But at last, a jubilant Miles is on the verge of clinching a sale to two enthusiastic buyers. Construction giant Taylor Woodrow and pioneering housing association Peabody Trust are both in final negotiations with Arup to form a joint-venture company called Project Meteor.
The company is about to build a live-in prototype of the housing system in Acton, west London.
If successful, it could lead to a fully operational production plant within 18 months.
Certainly, off-site prefabrication is all the rage, with deputy prime minister John Prescott exhorting the housebuilding industry to increase output and plug the widening gap between households and homes. But virtually every modular housing system nowadays is based on trendy lightweight steel or timber frames. So why revert to heavy precast concrete, a dinosaur of a construction technique that has been stigmatised by rain-sodden grey walls, catastrophically bad workmanship, poor thermal insulation, repetitive production-line layouts and council sink estates?
Miles is convinced that there are several compelling reasons: "It is a low-cost, robust material. It comes with minimal wastage, because there are no offcuts," he argues. "And it can be used for medium- and high-rise developments up to 40 storeys."
Miles cites additional attractions of the proposed Meteor system that are so novel they directly contradict the experiences of the 1970s. "With high-quality shuttering it can provide a smooth, self-finished surface. It has good sustainable characteristics of high thermal mass for low energy consumption, good acoustic attenuation and robustness and solidity. And each module can be customised to customers' requirements."
The key to Arup's born-again heavy concrete housing system is that it does not adapt existing modular systems, but has been designed from first principles and informed by the latest advances in manufacturing technology. The factory production lines planned by Arup show more than a passing resemblance to car manufacturing: hardly surprising when you discover that Miles is an evangelist of Sir John Egan's lean construction principles, and previously worked at Egan's old firm, Jaguar.
In Arup's plan for the new production line, concrete panels for floors, ceilings and walls can be cast to cure overnight. These are assembled into volumetric modules, which then progress through the factory along a continuous, semi-automated production line. The modules are progressively fitted out at set workstations, where the appropriate kit is on hand. But rather than mass-producing a standard product as happened in the 1970s, advanced IT-based manufacturing techniques enable each module to be customised by varying the size of panels and the location of window and door openings.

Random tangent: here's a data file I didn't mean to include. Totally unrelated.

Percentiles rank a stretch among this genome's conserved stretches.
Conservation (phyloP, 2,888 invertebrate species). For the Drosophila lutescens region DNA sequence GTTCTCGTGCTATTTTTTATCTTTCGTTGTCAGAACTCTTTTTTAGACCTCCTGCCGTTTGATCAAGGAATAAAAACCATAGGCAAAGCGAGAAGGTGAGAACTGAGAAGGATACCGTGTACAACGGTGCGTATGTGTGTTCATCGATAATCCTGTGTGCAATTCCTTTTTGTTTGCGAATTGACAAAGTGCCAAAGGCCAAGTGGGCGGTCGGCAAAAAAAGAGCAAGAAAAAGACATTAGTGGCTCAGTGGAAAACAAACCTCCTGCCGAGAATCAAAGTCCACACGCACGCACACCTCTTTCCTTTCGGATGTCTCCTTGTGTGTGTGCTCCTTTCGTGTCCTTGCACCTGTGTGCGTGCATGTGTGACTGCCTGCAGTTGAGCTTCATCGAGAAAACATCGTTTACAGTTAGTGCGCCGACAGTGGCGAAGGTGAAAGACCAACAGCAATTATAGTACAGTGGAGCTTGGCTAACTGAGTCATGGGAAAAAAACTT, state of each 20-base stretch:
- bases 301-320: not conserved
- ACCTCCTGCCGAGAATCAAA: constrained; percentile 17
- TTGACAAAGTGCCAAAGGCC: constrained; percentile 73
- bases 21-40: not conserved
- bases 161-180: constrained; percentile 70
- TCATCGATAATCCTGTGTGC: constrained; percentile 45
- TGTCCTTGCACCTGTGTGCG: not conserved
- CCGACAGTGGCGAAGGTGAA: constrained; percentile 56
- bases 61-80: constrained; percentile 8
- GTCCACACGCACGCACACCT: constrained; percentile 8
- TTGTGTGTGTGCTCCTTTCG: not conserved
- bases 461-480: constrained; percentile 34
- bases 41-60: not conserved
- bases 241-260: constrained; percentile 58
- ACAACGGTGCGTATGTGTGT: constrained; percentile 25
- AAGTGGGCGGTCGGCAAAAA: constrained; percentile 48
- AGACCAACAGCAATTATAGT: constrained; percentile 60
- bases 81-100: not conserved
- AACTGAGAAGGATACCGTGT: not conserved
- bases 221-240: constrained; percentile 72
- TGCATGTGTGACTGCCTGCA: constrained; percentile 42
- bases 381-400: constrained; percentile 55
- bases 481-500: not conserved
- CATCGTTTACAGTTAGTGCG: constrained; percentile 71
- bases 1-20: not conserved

Arup claims that erecting and finishing off each house on site could take as little as two weeks, whereas conventional housebuilding methods take up to 16 weeks.
Each module measures up to 10 × 4 m in area. Open-sided modules can be joined to form large internal proportions of any length and up to 10 m wide, with flexibility for internal partitions. Pitched roofs made of two structural concrete panels create usable loft spaces, a distinct advantage over conventional, timber truss roofs.
Among the drawbacks of the system are the weight of the modules, typically 20 tonnes, which requires a heavier-duty crane than housebuilders generally use. Modifications to the concrete external envelope during the lifetime of the house could be even trickier, requiring a diamond disc cutter to slice through the steel mesh reinforcement and special connections of new and old materials.
While Miles proudly builds up Project Meteor as a high-quality "Mercedes product", he also recognises that low capital costs are critical if it is to break into the highly competitive housing market. The system is therefore aimed at two distinct housing sectors in which the other two consortium partners specialise.
One target market sector is leading-edge sustainable social housing, in which Peabody is recognised as a market leader. A typical experimental product could be a prefabricated version of Bedzed, Peabody's high-density green housing development in south London.
The other target market sector comprises typical low-cost standard house types built by traditional private-sector housebuilders, where cost estimates show Meteor as competitive (see below). On such sites, the products would come with the concrete structural panels concealed behind brick outer skins and tiled roofs, making them indistinguishable from conventional house types, though better insulated, less defect-prone and more durable. Such an upgraded traditional product is being investigated in association with Taylor Woodrow's housebuilding arm, Bryant Homes.
Project Meteor still has between 12 and 18 months of product development and testing to go before its industrialised housing system can be made available to Britain's housebuilders and housing associations. During that period, the consortium will have its work cut out to sell its born-again heavy concrete system to a highly sceptical housing industry.
How the figures stack upFull construction cost estimates – excluding landscaping and infrastructure – show how Project Meteor could compete on some, but not all, standard house types. Costs do not include snagging, which would further favour high-quality off-site prefabrication. Conventional terraced house in south-east England
Meteor modular construction
£24,700 Four-bedroom detached house with integral garage
Meteor modular construction
£41,700 Mid-range, three-storey block of six apartments
Meteor modular construction